Former Defence Forces soldier Lisa Smith “enveloped herself in the black flag” of the so-called Islamic State (IS), the Special Criminal Court has heard.
The Co Louth woman, 39, has pleaded not guilty to charges of membership of the illegal organisation and of providing funds to benefit the group.
Sean Gillane SC, for the prosecution, told the court that the accused’s conduct during the period between 2015 and 2019 when she travelled to Syria could “prove membership” of the terror organisation.
In his opening remarks, Mr Gillane said the court would hear that Ms Smith spoke about her “joy” at being in Syria, that she had “wanted jihad”, that she had a desire to live under Sharia law and had a “willingness to die as a martyr”.
He said the court would hear evidence that Ms Smith had taken part in “hijrah”, or migration to territories controlled by IS.
He said the evidence would show that Ms Smith willingly remained in Syria, married there, and that her movements mirrored that of the terror group when it lost territories in the region.
The prosecutor said there was a “reciprocity” to Ms Smith’s allegiance to IS, in that she had received “protection” while in the region.
“Ms Smith specifically addressed, assessed, and answered the call to migrate to territory controlled by IS,” said Mr Gillane.
“Every inch of that territory was won by a targeted campaign of violence.”
The court heard that the accused had begun her trip to Syria in October 2015 and that she had lied to family members about her destination.
Ms Smith bought a one-way ticket from Dublin to Istanbul, which was paid for in cash, the court heard.
From there, she crossed the border into Syria and IS-controlled territory.
When she arrived, she was instructed to change the security settings on her phone, and to join another group on the private messaging service Telegram, the court was told.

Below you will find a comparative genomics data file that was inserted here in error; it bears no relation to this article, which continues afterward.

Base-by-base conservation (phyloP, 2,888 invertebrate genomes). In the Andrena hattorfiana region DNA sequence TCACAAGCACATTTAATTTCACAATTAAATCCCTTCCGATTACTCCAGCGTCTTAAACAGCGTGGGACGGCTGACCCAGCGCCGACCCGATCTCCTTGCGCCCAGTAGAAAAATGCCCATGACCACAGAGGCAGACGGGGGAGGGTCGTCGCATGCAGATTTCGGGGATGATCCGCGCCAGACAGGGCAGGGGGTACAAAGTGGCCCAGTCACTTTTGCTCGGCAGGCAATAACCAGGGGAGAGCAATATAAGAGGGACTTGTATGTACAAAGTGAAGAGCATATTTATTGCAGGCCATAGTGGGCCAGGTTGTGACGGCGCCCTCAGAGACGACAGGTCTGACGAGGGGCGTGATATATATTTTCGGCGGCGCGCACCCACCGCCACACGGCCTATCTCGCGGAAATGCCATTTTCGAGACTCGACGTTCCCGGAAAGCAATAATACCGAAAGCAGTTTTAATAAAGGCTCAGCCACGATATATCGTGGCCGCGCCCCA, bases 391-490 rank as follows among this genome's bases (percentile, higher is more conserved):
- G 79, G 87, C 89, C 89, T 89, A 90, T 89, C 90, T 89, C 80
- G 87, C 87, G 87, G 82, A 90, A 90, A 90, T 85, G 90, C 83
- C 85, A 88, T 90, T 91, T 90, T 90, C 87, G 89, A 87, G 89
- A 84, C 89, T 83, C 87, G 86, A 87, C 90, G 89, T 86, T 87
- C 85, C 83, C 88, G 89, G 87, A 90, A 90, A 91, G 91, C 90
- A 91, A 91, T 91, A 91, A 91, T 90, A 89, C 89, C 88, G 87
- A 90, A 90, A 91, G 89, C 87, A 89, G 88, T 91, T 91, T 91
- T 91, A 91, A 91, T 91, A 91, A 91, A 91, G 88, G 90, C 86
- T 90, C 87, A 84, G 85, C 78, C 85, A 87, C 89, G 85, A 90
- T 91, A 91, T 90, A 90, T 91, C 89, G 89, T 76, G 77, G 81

Around this time, Ms Smith “made clear to her family her desire to stay”, the court was told.
The court heard from the first witness, Una McCartney, from Dundalk, a friend of Ms Smith for between 15 and 20 years.
She told the court that she and Ms Smith had plenty of discussions about religion around the time of her conversion to Islam around 2007.
Ms McCartney described them as “normal discussions” regarding different beliefs in Catholicism and Islam.
She said Ms Smith had discussed moving to a Muslim country because she wanted to be “surrounded by people who were the same faith as her”, but said she did not recall Ms Smith stating any intention to travel to Syria.
Under cross-examination by Michael O’Higgins SC, for the defence, Ms McCartney said Ms Smith has a troubled background.
“I don’t think her home life growing up was too great,” Ms McCartney told the court.
“Her dad was an alcoholic, I think he probably was a bit violent.
“We all enjoyed drinking, partying, myself included. We were probably a bit wild.
“Drink didn’t really suit her.”
The witness told the court that she believed Ms Smith’s interest in Islam would “fizzle out” over time.
“She would go hell for leather with things in the beginning and then it would fizzle out.
“I thought this would fizzle out as well.”
The case received widespread attention in 2019 when it emerged that Ms Smith, a former air corps soldier who had worked on the Government jet, had been detained in Syria over alleged links to IS.
Ms Smith was arrested at Dublin Airport in 2019 on suspicion of terrorist offences after returning from Turkey in November with her young daughter.
Ms Smith is charged under section 6 of the Criminal Justice (Terrorist Offences) Act 2005 which makes it an offence to join a foreign unlawful organisation.
She has denied the charges.
The case will resume on Wednesday at the Special Criminal Court.